One important class of expressions found in naturally occurring text are numerals. Sidestepping for now the question of how one disambiguates numeral sequences (in particular cases, they might represent, inter alia, dates or telephone numbers), let us concentrate on the question of how one might transduce from a sequence of digits into an appropriate (set of) pronunciations for the number represented by that sequence. Since most modern writing systems at least allow some variant of the Arabic number system, we will concentrate on dealing with that representation of numbers. The first point that can be observed is that no matter how numbers are actually pronounced in a language, an Arabic numeral representation of a number, say 3005 always represents the same numerical `concept`. To facilitate the problem of converting numerals into words, and (ultimately) into pronunciations for those words, it is helpful to break down the problem into the universal problem of mapping from a string of digits to numerical concepts, and the language-specific problem of articulating those numerical concepts.

The first problem is addressed by designing an FST that transduces from a normal numeric representation into a sum of powers of ten. Obviously this cannot in general be expressed as a finite relation since powers of ten do not constitute a finite vocabulary. However, for practical purposes, since no language has more than a small number of `number names` and since in any event there is a practical limit to how long a stream of digits one would actually want read as a number, one can handle the problem using finite-state models. Thus 3,005 could be represented in `expanded` form as {3}{1000}{0}{100}{0}{10}{5}.

Language-specific lexical information is implemented as follows, taking Chinese as an example. The Chinese dictionary contains entries such as the following:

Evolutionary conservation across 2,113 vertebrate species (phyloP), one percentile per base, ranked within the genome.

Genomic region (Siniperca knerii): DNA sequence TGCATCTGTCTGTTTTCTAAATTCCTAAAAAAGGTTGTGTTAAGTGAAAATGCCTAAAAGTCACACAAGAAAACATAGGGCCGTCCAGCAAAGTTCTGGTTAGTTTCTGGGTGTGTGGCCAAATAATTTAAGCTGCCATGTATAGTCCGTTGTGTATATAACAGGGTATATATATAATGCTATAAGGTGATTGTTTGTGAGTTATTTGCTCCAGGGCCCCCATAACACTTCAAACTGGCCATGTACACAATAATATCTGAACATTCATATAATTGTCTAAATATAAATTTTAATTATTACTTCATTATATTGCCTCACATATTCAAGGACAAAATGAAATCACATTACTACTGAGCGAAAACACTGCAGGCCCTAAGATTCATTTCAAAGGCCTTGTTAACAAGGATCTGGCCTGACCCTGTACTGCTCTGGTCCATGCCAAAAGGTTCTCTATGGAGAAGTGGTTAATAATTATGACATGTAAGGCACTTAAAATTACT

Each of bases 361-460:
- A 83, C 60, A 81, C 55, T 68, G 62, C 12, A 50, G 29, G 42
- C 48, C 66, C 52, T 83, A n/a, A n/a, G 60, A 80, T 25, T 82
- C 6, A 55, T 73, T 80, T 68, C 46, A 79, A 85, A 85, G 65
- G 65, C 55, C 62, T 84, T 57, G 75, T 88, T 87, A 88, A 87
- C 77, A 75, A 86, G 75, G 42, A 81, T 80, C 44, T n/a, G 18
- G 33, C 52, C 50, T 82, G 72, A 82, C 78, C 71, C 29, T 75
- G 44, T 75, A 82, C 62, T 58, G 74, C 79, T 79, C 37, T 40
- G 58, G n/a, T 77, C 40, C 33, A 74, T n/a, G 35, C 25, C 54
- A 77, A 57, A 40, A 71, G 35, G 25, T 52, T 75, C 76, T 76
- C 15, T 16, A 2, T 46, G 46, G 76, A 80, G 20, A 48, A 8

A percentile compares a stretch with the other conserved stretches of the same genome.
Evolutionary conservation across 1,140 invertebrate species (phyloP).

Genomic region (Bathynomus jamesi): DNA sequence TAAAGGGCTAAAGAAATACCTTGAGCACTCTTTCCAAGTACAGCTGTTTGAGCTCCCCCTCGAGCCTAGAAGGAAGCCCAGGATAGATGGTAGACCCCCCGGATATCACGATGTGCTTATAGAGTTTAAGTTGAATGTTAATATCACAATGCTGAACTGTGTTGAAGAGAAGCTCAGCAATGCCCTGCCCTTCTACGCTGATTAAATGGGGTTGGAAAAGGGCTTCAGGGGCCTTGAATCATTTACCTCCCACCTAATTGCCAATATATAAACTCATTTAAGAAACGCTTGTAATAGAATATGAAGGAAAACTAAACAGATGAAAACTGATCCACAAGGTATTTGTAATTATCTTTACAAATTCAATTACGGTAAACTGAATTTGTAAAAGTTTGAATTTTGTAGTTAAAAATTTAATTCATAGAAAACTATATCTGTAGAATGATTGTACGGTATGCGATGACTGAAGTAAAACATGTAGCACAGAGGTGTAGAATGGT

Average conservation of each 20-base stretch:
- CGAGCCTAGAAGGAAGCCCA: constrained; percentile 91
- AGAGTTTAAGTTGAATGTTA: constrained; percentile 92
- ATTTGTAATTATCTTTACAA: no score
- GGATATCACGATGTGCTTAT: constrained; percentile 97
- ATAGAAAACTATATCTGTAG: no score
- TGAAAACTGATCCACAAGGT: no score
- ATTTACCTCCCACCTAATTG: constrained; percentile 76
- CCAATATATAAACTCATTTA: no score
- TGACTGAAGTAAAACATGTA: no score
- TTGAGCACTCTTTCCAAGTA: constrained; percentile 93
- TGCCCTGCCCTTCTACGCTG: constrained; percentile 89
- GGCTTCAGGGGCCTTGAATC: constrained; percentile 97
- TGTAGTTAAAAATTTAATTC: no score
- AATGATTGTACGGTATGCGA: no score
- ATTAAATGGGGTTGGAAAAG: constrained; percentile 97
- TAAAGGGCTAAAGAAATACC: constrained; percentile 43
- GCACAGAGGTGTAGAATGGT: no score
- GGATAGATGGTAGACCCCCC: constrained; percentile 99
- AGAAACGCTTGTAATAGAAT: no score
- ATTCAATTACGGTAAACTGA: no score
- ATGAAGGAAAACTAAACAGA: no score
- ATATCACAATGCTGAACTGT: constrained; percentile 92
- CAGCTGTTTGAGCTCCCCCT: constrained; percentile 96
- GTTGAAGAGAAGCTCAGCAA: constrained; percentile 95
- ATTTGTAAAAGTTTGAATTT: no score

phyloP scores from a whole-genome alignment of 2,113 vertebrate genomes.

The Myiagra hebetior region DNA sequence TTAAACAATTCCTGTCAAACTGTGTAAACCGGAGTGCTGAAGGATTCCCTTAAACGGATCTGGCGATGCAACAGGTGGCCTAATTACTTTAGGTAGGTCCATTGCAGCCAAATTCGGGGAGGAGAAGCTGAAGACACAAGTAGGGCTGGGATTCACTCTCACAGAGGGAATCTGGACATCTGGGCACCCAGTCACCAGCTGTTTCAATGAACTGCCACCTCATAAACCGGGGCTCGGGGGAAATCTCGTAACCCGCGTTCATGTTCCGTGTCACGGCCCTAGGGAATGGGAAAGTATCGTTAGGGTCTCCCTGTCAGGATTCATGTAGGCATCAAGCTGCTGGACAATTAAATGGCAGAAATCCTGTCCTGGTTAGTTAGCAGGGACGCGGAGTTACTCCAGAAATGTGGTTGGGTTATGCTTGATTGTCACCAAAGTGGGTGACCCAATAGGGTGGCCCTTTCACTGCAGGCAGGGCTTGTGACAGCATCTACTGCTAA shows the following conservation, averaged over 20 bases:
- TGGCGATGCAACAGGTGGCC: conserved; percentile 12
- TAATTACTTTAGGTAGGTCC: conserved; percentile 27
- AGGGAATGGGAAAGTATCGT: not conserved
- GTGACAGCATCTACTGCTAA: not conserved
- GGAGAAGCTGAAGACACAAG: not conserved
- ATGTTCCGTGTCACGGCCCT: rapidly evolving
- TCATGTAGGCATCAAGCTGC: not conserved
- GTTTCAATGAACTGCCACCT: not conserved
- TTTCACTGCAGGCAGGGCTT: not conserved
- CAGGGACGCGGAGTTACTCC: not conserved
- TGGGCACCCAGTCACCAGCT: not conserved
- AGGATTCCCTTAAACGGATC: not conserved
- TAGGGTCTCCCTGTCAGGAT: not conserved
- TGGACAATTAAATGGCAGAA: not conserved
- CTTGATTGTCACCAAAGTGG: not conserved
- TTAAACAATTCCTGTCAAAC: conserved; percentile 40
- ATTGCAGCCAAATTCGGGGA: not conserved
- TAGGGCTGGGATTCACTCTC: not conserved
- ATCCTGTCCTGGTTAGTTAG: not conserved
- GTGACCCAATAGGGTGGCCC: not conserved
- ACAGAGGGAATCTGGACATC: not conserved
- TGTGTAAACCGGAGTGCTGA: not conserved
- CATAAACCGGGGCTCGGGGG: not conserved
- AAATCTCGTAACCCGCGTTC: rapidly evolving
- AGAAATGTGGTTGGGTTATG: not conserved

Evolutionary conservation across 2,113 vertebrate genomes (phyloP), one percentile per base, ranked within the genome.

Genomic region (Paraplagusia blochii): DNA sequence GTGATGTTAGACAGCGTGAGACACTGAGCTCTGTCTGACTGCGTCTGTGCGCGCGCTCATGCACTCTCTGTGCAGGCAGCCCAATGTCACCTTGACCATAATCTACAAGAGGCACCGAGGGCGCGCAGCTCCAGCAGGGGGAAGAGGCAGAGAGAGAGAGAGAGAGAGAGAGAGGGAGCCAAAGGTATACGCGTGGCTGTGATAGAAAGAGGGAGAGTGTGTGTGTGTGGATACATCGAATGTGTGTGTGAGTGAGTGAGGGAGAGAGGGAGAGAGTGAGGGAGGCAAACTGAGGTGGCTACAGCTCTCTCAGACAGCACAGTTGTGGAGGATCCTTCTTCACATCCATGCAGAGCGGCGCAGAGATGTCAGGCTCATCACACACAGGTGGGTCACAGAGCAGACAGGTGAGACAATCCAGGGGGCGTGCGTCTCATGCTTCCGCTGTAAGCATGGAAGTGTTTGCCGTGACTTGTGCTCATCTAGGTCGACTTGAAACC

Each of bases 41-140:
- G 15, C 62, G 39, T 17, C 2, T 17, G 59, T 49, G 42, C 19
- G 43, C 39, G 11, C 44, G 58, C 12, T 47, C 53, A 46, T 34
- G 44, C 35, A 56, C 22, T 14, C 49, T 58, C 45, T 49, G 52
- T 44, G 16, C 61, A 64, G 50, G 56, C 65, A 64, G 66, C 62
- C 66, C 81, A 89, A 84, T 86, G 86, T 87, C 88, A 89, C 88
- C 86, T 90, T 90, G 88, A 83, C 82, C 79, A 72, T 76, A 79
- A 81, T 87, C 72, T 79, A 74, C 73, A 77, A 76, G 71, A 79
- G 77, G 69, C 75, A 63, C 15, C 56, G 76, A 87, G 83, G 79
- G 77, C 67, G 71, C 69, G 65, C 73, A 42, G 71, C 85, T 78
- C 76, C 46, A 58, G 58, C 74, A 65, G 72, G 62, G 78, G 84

______________________________________{3}              san1       `three`{5}              wu3        `five`{1000}           qian1      `thousand`{100}            bai3       `hundred`{10}             shi2       `ten`{0}              ling2      `zero`______________________________________

We form the transitive closure of the entries in the dictionary (thus allowing any number name to follow any other), and compose this with an FST that deletes all Chinese characters. The resulting FST--call it T1 --when intersected with the expanded form {3}{1000}{0}{100}{0}{10}{5} will map it to {3}{1000}{0}{100}{0}{10}{5}. Further rules can be written which delete the numerical elements in the expanded representation, delete symbols like `hundred` and `ten` after `zero`, and delete all but one `zero` in a sequence; these rules can then be compiled into FSTs, and composed with T1 to form a Surface-to-MMA mapping FST, that will map 3005 to the MMA (san1 qian1 ling2 wu3).

A digit-sequence transducer for Russian would work similarly to the Chinese case except that in this case instead of a single rendition, multiple renditions marked for different cases and genders would be produced, which would depend upon syntactic context for disambiguation.